Unforgettable Conversations

The year 2012 will easily go down as the most amazing of my life. It seems every day is a new adventure of unplanned connections, unexpected emails from appreciative readers, visits with new ambassadors, first-time experiences, and unforgettable conversations with very special people. Life is great at 58!
 
In my new role as author, educator, and speaker, I find myself in new territories and circumstances that touch the lives of young people. It can involve a talk to schools or parent groups, meeting with youth mentors, attending educational conferences, or doing a book launch halfway around the world in Indonesia. I love being “in the trenches,” experiencing firsthand the hopes, dreams, and struggles of today’s youth. These kids have left an indelible mark on me, especially those who have been dealt a weak hand.
 
I think of the students I met while volunteering at an area private and public school. This particular program helps students build stronger bridges with each other and identify some of the personal obstacles getting in their way. It’s a profoundly moving all-day retreat that allows kids to get real and deep with each other. You might think that the students of an elite college prep school have it all…but you would be mistaken. While sharing deeply from the heart, these kids either struggle from a lack of love and value shown to them at home or they face unbearable performance pressure from their parents and can never measure up. As their tears flowed, I kept wondering why their parents, who intentionally brought them into this world, had allowed it to come to this. 
 
My visit to the public school had a somewhat different cast, but the lack of a loving, healthy support structure for these kids was even more intense. Fatherlessness was a huge issue and you could instantly see the walls these kids have built. Initially “chilly” remarks of, “I don’t care what anyone thinks of me” were later replaced with tears of pain. They don’t feel valued. They don’t feel listened to. And, they don’t feel understood. So, is it any wonder why some of them seek false comfort in the wrong places?
 
I left these retreats with a heavy heart and a strong personal desire to serve as their advocate. Ideas are already being formed, and you will be hearing about them in the coming year.  
 
Contrast this with our appearance at the FCCLA national conference  in Orlando. We exhibited our What I Wish I Knew at 18 leadership/life skills curriculum and spoke with countless advisors and students from around the country who were participating in contests and trainings. These students were engaging, confident, professional, and destined for leadership. In case any of you suffer from hopelessness about today’s younger generation, I’d invite you to attend an FCCLA conference! FCCLA is doing an amazing job in preparing young people to be tomorrow’s honorable leaders in their families and communities. Well done!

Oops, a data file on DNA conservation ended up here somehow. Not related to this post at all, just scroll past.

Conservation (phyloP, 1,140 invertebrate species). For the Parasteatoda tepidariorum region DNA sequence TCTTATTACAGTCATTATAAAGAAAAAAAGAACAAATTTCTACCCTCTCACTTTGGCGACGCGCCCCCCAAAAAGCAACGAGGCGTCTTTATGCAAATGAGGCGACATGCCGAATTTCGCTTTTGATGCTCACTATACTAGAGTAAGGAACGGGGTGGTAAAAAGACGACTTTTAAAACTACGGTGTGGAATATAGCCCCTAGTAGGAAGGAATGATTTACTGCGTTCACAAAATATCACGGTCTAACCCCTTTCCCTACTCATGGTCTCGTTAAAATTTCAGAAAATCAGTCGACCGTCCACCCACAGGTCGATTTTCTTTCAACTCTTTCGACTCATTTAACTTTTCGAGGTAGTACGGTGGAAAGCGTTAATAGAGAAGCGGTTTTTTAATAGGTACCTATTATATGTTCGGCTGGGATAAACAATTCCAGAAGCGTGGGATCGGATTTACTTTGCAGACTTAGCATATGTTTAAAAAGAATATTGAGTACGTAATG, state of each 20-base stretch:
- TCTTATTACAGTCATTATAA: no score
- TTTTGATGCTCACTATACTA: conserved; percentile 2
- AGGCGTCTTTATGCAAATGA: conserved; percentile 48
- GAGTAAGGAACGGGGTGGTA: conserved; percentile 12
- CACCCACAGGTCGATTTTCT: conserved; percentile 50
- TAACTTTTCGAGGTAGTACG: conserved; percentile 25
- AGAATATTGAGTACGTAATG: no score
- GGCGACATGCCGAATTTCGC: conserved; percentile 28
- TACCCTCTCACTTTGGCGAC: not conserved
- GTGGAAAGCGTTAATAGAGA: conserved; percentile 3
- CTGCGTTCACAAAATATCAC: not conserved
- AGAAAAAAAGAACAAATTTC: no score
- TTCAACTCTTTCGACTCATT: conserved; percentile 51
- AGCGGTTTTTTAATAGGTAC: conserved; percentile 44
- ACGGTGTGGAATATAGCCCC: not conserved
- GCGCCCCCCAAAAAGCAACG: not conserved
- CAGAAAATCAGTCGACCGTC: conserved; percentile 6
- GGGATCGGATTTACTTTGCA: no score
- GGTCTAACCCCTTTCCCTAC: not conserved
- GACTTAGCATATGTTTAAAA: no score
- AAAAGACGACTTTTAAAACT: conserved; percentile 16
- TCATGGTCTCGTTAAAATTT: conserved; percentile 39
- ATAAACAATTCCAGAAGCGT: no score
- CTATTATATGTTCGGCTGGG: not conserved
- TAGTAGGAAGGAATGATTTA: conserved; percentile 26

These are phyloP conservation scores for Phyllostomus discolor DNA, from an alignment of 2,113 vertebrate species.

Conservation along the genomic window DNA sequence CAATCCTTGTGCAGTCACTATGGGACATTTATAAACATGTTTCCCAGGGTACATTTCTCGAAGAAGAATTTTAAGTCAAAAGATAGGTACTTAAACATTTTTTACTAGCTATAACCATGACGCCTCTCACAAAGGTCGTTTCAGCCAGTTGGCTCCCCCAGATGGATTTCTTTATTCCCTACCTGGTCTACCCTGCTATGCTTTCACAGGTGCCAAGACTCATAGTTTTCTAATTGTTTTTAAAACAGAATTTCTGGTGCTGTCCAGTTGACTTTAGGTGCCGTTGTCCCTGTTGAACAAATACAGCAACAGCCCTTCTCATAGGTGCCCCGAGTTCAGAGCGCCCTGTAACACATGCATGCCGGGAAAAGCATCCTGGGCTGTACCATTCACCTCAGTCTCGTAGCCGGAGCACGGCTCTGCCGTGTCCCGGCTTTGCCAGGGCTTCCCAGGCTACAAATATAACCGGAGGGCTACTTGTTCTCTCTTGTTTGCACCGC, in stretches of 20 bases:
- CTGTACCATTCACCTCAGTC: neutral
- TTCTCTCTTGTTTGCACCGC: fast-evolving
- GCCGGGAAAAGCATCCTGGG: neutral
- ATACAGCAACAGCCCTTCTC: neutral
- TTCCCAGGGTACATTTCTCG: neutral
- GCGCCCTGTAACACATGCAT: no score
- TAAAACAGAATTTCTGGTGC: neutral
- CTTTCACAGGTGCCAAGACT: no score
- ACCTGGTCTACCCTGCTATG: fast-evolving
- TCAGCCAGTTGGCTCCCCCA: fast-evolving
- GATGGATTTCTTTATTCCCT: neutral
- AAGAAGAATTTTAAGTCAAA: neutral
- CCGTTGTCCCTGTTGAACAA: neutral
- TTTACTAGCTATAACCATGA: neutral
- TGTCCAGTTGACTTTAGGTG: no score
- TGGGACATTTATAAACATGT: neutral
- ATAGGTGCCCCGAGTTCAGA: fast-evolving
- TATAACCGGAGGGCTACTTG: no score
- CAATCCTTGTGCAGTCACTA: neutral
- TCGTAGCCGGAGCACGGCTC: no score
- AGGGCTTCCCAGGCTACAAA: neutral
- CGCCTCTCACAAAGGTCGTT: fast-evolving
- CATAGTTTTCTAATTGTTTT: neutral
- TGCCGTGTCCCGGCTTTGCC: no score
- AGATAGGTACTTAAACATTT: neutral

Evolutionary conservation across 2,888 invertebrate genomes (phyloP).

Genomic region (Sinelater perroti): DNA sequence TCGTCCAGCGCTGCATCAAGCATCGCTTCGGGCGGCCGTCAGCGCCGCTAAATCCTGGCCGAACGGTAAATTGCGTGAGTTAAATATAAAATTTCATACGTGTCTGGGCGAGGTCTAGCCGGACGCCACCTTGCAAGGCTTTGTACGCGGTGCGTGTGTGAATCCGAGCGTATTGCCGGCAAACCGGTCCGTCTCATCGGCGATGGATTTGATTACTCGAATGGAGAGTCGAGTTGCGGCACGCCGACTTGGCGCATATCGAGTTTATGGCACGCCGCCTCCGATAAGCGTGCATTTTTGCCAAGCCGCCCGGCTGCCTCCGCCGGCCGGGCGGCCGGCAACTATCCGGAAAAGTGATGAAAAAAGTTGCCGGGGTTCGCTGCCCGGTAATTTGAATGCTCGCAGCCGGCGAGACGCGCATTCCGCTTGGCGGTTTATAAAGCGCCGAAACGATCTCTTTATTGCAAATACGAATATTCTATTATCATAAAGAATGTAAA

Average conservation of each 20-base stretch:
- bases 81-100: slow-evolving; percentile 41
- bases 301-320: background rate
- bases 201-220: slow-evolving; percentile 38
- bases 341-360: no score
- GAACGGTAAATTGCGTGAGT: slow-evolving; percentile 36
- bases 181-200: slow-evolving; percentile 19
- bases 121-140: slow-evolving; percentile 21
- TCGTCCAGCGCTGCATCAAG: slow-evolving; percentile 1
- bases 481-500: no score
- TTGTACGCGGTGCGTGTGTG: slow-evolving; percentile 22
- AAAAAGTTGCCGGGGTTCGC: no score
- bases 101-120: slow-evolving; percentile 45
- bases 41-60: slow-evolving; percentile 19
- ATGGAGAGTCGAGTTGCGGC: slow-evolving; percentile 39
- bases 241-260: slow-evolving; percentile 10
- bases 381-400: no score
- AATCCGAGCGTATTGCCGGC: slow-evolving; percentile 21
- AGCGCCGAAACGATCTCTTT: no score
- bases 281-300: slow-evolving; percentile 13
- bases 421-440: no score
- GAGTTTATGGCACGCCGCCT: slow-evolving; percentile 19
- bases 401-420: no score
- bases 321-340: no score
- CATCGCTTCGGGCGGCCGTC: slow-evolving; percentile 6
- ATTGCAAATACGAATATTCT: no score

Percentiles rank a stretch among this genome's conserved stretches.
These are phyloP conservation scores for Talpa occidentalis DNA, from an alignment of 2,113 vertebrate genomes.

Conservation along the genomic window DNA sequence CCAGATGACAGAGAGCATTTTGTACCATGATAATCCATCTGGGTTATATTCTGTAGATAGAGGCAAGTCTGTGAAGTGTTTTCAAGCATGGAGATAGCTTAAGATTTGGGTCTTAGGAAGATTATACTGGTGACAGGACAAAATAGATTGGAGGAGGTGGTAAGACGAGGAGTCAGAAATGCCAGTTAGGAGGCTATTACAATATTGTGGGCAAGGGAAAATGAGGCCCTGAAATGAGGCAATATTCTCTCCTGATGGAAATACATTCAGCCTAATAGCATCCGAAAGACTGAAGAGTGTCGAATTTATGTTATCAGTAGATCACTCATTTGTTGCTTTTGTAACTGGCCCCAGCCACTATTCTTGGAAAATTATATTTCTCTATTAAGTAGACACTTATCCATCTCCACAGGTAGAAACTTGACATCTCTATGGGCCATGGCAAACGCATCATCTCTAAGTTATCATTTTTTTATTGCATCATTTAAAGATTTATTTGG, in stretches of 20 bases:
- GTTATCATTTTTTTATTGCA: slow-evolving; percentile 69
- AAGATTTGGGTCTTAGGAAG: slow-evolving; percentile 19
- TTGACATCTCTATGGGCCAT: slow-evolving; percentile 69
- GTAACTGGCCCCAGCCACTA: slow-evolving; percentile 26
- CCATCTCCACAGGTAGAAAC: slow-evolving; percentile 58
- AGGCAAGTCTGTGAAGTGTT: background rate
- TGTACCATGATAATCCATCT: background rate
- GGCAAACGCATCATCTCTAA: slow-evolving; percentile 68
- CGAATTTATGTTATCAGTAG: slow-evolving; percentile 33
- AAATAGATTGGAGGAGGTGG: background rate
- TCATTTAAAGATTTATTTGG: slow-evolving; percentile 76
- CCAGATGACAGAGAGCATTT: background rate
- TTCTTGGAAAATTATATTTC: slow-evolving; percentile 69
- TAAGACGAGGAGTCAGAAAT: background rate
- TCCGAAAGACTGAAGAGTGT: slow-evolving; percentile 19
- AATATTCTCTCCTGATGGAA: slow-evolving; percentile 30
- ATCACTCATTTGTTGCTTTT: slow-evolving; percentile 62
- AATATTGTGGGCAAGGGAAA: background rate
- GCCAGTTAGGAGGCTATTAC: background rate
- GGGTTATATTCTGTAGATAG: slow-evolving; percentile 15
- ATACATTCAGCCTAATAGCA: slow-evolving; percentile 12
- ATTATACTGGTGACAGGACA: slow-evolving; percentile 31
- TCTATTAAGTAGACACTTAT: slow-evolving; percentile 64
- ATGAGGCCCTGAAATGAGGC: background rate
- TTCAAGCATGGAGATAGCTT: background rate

It made me wish that every young person could have this same sense of worth, hope, and confidence in themselves and their future.
 
I’ve often wondered whether America’s youth are indicative of the rest of the world. To my delight, I had many conversations with the young people of Indonesia this summer as I delivered my talk on “Developing the Great Leaders of Tomorrow” at several schools. Perhaps because they’ve struggled more with poverty and have had to start working at a very early age, I found their questions deeper and more mature than from their American peers. They share many of the same interests and passions, but there was a noticeable difference in our conversations.
 
One that stood out was when a 16-year old boy approached me after my talk in Bali. I was alone on stage ready to leave for lunch when I saw him coming up the aisle. After arriving, he looked up and said, “Mr. Dennis, may I ask you a question?” 
 
“Sure,” I said, “What’s on your mind?” 
 
Then, totally heartfelt, he said, “Mr. Dennis, I’m not very smart in academics. But, can I still become a great leader?”

 
I’ll never forget this moment. For the next 15 minutes we talked about academics and leadership and how my book might serve as an encouragement to him. What courage and humility that he demonstrated! “Yes, by your actions, you’ve shown me you have what it takes to become a great leader,” I said. 
 
He looked up, and with a spirit of hope, said “Thank you, Mr. Dennis” and walked away.

 
I’ll never forget these conversations. While some were painful, many were hopeful. They renew my passion for today’s youth and young adults and for our mission to help them see a worthy vision for their lives.

 
So, as we develop our New Year’s resolutions, let’s all commit to the following with the young people in our lives:

  • To appreciate and honor them for their uniqueness and worth
  • To listen to them
  • To seek to understand them, even when we may not always agree

 
It’s a priceless gift that costs us nothing!
 
Merry Christmas from all of us at LifeSmart!
 
 
 

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